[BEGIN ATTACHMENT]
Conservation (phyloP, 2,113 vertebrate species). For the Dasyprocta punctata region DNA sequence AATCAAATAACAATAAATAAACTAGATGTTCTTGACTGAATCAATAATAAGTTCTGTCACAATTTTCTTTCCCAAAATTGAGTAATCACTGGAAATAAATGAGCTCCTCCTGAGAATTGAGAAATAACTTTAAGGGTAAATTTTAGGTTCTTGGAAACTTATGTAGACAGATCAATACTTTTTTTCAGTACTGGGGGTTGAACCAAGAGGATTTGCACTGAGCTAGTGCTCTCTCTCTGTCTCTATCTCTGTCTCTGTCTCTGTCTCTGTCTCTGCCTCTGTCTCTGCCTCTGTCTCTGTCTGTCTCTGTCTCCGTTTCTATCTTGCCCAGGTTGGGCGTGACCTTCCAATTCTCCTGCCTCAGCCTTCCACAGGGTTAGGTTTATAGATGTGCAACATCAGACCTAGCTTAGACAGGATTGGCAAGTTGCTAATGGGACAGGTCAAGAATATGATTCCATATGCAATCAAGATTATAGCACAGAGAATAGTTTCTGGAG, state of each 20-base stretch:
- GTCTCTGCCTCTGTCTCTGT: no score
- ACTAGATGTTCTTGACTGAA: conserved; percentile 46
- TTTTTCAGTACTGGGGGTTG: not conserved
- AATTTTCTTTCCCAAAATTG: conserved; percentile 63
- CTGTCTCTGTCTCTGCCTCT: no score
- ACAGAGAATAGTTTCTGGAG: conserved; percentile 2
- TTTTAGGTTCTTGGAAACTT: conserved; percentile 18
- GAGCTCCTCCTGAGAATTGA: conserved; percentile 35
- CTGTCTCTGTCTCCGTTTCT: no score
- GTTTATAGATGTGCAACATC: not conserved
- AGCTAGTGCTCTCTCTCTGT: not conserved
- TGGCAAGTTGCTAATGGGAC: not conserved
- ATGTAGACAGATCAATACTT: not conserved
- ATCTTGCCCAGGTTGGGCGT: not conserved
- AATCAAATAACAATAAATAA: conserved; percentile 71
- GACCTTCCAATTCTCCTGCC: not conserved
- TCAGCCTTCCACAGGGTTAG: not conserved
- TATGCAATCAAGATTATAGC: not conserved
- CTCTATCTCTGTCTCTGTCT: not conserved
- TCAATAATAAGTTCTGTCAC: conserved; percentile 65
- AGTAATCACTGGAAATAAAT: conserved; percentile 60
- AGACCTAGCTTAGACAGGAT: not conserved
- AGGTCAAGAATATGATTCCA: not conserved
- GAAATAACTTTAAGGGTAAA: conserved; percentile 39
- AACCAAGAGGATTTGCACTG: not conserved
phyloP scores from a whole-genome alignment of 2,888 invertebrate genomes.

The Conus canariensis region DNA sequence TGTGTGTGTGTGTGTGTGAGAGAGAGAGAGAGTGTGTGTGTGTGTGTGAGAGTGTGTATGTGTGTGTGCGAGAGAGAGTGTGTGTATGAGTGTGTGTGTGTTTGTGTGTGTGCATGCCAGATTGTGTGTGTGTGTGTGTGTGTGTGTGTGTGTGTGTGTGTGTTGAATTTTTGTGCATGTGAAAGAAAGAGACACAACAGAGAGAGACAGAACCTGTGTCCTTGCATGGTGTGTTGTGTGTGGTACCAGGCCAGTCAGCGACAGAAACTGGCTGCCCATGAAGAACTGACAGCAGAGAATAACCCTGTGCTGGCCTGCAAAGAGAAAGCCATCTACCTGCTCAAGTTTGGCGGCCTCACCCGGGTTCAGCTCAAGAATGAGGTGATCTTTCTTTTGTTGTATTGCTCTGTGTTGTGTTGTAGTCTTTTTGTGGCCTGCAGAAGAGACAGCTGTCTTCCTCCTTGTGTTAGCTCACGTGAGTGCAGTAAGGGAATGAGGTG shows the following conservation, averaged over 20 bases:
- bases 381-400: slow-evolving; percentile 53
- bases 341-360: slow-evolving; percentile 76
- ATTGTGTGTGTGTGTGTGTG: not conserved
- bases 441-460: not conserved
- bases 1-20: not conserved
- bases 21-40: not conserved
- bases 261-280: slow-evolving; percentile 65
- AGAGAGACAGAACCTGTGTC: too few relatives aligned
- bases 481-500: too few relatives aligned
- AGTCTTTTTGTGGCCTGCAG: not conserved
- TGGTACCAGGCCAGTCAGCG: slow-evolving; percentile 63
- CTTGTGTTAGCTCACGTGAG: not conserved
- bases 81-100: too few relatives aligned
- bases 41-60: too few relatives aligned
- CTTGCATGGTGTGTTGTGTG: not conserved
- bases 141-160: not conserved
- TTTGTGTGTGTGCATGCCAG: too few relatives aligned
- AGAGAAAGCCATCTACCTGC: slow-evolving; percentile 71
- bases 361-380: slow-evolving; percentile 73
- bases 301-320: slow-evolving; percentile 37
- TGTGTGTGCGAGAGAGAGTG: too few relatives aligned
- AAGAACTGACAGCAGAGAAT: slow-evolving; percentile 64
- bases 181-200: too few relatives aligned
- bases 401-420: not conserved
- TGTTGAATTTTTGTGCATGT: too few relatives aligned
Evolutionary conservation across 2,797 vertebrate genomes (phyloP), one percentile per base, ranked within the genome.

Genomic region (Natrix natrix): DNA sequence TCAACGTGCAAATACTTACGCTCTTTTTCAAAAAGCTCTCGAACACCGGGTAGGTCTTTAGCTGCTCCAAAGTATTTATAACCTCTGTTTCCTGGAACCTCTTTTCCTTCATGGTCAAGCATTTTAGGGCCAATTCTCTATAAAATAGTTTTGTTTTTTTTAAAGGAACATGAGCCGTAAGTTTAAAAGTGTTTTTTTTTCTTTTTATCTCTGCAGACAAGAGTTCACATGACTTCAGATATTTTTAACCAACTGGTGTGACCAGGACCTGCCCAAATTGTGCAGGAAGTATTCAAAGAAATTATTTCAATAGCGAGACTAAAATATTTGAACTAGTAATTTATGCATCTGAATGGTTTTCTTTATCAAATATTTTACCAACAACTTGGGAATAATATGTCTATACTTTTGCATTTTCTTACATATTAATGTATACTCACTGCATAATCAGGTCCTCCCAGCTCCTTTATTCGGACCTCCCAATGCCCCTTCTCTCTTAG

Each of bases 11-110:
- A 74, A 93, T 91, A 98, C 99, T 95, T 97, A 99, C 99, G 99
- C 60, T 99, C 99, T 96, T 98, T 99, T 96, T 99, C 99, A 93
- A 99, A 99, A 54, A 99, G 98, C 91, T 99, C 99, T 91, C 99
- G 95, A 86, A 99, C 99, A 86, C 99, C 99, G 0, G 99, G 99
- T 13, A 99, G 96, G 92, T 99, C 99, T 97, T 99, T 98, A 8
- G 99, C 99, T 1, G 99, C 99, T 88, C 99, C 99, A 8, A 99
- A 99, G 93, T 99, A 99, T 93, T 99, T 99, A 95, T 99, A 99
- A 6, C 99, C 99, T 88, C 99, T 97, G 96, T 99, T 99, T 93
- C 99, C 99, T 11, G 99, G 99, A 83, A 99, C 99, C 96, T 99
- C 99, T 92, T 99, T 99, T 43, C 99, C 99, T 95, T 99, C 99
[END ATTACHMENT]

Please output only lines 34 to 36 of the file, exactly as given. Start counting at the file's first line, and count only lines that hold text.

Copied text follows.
- bases 21-40: not conserved
- bases 261-280: slow-evolving; percentile 65
- AGAGAGACAGAACCTGTGTC: too few relatives aligned